Wonderland at Roseville/Facebook
Char Adams
November 30, 2017 11:41 AM

For nearly two decades, the Halliwell family has have transformed their Connecticut home into a Christmas wonderland — much to the dismay of their neighbors.

This year, the Halliwells used 350,000 Christmas lights to create the annual “Wonderland at Roseville” display that attracts hundreds — and sometimes thousands — of visitors. Now, neighbors fed up with the event started a petition, police tell PEOPLE.

“During the time that Wonderland at Roseville operates, the constant noise, the flow of people walking in the streets and many walking across our lawns, and the litter left behind are all a serious nuisance to our residents,” the petition reportedly stated, according to ABC News.

However, the Halliwells, who have been putting on lavish displays for 18 years, said they’ve cut down their hours of operation, lowered the voltage of the lights and turned down the music. Still, they said they’re hurt that neighbors didn’t come to them before starting the petition, WTIC reports.

“Why don’t we all put up lights?” Gene Halliwell said to the station. “Let’s really make it a neighborhood to really bring the people around.”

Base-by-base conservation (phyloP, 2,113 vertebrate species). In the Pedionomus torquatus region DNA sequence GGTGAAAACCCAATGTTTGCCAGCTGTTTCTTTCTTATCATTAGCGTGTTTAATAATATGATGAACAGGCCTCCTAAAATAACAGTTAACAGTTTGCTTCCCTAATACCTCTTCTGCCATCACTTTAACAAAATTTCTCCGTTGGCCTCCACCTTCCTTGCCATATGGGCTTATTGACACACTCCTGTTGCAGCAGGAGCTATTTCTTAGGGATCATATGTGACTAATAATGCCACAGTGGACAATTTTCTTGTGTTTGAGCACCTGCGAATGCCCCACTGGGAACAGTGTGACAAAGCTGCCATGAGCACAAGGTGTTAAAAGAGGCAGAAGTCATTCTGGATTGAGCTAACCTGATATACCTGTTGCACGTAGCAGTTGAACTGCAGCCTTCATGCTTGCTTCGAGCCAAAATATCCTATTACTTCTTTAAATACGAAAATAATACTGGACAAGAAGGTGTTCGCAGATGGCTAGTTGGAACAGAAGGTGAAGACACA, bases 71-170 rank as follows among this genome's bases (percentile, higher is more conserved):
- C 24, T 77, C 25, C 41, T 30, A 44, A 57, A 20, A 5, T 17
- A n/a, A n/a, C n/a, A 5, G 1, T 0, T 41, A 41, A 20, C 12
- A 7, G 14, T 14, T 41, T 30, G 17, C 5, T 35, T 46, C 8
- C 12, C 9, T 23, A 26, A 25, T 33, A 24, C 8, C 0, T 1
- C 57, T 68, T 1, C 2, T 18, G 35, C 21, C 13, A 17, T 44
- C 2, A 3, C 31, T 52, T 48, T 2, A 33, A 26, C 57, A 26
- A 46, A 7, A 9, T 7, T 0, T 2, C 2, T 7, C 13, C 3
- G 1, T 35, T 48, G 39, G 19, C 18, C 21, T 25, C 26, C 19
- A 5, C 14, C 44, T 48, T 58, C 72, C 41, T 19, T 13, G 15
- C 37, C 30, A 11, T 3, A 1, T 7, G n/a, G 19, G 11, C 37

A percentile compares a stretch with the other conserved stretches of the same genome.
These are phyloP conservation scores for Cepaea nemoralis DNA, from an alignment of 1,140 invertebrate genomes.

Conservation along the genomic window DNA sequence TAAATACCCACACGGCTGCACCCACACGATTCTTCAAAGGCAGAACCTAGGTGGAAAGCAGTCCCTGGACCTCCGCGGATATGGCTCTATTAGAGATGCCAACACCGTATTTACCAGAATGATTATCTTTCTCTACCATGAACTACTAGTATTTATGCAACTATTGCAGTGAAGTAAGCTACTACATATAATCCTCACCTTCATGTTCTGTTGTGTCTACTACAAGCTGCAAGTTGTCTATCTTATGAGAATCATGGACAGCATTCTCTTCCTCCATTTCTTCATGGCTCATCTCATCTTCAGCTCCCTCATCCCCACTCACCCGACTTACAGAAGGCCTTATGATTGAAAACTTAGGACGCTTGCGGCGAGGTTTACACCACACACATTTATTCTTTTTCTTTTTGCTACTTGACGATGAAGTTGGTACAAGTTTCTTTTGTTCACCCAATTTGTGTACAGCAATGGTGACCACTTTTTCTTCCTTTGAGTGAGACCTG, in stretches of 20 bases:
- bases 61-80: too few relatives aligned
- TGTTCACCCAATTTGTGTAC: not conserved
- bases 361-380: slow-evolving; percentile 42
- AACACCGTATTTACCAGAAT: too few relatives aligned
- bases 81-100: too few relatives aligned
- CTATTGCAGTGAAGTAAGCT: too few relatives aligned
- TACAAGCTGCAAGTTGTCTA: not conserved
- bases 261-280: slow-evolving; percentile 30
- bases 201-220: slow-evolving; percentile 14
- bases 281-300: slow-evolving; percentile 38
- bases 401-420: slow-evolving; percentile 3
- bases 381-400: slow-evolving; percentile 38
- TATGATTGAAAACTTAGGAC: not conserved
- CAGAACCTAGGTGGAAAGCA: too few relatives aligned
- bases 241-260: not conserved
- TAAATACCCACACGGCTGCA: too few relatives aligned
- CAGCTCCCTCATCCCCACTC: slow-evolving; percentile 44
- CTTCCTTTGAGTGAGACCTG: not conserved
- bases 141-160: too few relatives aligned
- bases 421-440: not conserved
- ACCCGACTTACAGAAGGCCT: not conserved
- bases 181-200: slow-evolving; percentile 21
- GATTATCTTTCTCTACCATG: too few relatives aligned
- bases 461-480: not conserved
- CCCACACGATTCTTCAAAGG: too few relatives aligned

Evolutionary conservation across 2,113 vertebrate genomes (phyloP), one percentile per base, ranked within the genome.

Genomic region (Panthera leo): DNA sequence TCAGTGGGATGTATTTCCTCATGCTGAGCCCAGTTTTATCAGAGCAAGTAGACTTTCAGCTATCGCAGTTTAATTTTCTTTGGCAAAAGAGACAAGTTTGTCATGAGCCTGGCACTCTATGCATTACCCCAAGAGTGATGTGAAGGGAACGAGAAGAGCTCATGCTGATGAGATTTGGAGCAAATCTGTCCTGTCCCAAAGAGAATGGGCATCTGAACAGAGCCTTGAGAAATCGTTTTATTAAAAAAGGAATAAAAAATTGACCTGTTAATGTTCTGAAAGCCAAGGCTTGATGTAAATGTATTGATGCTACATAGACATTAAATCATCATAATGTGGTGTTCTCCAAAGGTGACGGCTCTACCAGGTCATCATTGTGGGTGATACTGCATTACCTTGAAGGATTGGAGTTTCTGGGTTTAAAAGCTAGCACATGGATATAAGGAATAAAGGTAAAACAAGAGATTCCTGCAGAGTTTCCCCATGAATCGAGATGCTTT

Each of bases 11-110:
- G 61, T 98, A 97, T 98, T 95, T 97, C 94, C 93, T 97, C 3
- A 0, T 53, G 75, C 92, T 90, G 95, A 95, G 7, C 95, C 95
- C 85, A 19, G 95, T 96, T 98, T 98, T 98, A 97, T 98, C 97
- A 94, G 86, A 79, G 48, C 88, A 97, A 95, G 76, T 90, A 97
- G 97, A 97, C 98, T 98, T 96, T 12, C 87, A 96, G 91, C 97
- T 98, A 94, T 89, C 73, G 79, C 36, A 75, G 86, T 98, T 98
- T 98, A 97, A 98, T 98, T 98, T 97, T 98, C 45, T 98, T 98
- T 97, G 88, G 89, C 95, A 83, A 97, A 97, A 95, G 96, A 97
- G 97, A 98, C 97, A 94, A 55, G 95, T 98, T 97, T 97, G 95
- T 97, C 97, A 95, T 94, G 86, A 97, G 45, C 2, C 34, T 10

The family does not charge guests to view the display, but they accept donations, with a majority of the funds going to the Shriners Hospitals for Children and some going to electricity costs.

Nadine Losquadro, the neighbor who started the petition, said her main concern is parking issues, the Connecticut Post reports. She said she hopes officials would enforce “no event parking” restrictions on the area.

“We did not move into our homes knowing there would be, or could be, parking restrictions imposed on us for six weeks out of every year during prime holiday time,” she said.

However, it seems both sides have come to an agreement, Lt. Robert Kalamaras of the Fairfield Police Department tells PEOPLE, adding that the department will work to minimize the event’s “impact to the community.”

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This was clearly a quality of life issue that the neighborhood came forward to do something to reduce the impact to the community,” he says. “Although there is no zoning violation or criminal offense, at times these types of events could cause public annoyance, increased traffic, and parking issues.”

The Halliwells have agreed to alter their hours of operation, keep the music down and use traffic cones for parking.

“We did not petition to complain about the display or ask that it be shut down, and we hope this is not the end result,” Losquandro told ABC. “The Halliwells and I have talked and I believe we came to the same conclusion. We all want the visitors and neighbors to be safe while the event carries on.”

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